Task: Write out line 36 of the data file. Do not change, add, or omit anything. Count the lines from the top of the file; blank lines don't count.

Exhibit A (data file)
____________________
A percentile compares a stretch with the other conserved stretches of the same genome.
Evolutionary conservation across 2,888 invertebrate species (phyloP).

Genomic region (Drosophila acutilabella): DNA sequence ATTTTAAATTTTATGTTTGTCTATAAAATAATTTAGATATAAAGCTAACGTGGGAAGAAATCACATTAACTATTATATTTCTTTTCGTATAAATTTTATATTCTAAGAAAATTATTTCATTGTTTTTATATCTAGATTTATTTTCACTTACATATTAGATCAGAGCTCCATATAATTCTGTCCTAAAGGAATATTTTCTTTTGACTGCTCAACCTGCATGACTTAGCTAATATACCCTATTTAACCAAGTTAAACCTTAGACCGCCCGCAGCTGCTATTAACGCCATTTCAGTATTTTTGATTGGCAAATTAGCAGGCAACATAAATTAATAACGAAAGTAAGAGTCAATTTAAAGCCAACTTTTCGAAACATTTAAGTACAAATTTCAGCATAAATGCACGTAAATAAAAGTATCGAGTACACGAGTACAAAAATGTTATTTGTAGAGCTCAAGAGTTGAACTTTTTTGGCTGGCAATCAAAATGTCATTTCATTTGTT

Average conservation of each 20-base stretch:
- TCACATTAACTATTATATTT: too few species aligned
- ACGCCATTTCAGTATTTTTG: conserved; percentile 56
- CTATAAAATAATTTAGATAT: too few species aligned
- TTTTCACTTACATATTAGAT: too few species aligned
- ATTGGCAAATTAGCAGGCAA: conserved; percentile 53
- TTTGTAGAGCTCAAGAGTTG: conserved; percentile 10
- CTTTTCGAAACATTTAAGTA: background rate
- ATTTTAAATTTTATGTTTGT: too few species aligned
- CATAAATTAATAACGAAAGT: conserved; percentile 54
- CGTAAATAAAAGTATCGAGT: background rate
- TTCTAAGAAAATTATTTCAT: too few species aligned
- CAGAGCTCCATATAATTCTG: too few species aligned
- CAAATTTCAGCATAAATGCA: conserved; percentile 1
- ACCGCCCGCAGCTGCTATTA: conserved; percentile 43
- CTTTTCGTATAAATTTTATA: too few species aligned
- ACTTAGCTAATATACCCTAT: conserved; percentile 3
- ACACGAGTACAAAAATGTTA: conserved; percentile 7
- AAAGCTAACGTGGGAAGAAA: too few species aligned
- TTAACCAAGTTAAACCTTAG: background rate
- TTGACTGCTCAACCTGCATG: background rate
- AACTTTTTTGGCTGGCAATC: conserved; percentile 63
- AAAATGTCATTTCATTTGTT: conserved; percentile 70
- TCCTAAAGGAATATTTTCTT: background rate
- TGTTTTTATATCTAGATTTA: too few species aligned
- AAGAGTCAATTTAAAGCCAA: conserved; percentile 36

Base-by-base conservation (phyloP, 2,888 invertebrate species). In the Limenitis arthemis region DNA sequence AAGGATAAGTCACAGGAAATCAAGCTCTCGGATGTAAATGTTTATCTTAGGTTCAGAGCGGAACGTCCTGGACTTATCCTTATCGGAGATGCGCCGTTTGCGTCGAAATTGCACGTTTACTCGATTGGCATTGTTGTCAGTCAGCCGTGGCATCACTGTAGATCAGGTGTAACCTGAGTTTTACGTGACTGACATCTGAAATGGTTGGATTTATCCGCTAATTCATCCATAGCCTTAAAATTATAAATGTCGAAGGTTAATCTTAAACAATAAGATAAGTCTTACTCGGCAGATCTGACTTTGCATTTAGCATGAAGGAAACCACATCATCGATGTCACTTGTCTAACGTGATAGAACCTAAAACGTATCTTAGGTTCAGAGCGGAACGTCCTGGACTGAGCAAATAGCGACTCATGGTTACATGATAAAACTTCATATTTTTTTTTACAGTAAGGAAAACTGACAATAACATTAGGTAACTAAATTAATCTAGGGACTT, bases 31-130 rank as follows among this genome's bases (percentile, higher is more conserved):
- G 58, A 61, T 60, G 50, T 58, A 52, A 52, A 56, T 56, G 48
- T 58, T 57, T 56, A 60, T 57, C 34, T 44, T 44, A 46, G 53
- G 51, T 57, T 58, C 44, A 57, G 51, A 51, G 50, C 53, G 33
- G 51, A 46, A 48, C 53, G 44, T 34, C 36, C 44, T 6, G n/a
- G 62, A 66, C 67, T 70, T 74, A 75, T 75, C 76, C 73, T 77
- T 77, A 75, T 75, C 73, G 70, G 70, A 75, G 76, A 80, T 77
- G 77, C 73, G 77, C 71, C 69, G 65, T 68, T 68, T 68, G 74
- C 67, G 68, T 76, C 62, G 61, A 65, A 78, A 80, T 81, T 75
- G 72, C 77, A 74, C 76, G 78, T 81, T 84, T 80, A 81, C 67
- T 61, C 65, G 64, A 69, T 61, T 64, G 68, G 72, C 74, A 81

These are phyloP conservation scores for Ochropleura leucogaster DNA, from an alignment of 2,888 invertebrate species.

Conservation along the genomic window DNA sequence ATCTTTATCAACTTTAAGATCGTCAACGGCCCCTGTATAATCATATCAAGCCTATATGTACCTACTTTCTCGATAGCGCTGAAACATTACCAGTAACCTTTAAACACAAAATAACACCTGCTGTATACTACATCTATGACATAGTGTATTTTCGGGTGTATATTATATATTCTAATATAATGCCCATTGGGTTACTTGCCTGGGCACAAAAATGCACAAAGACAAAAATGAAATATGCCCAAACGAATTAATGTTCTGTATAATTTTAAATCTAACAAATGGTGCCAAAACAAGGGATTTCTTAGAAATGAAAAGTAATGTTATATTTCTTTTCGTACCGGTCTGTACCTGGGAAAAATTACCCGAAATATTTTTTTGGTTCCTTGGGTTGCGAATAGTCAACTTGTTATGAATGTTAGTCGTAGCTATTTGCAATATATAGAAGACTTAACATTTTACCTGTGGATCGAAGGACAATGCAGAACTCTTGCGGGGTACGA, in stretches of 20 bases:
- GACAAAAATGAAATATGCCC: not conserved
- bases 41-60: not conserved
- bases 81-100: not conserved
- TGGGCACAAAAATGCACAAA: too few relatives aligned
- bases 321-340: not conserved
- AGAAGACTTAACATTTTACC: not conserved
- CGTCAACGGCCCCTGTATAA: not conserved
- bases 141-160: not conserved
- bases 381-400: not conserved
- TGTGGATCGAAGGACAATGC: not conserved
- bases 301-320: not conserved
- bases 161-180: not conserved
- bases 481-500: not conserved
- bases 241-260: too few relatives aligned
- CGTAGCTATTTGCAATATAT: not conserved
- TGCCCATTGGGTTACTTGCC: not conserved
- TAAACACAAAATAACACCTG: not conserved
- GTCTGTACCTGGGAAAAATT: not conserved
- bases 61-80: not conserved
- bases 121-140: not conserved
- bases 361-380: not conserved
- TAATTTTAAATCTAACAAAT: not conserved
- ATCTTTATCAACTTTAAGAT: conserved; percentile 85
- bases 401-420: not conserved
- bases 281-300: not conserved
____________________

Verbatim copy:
- T 77, A 75, T 75, C 73, G 70, G 70, A 75, G 76, A 80, T 77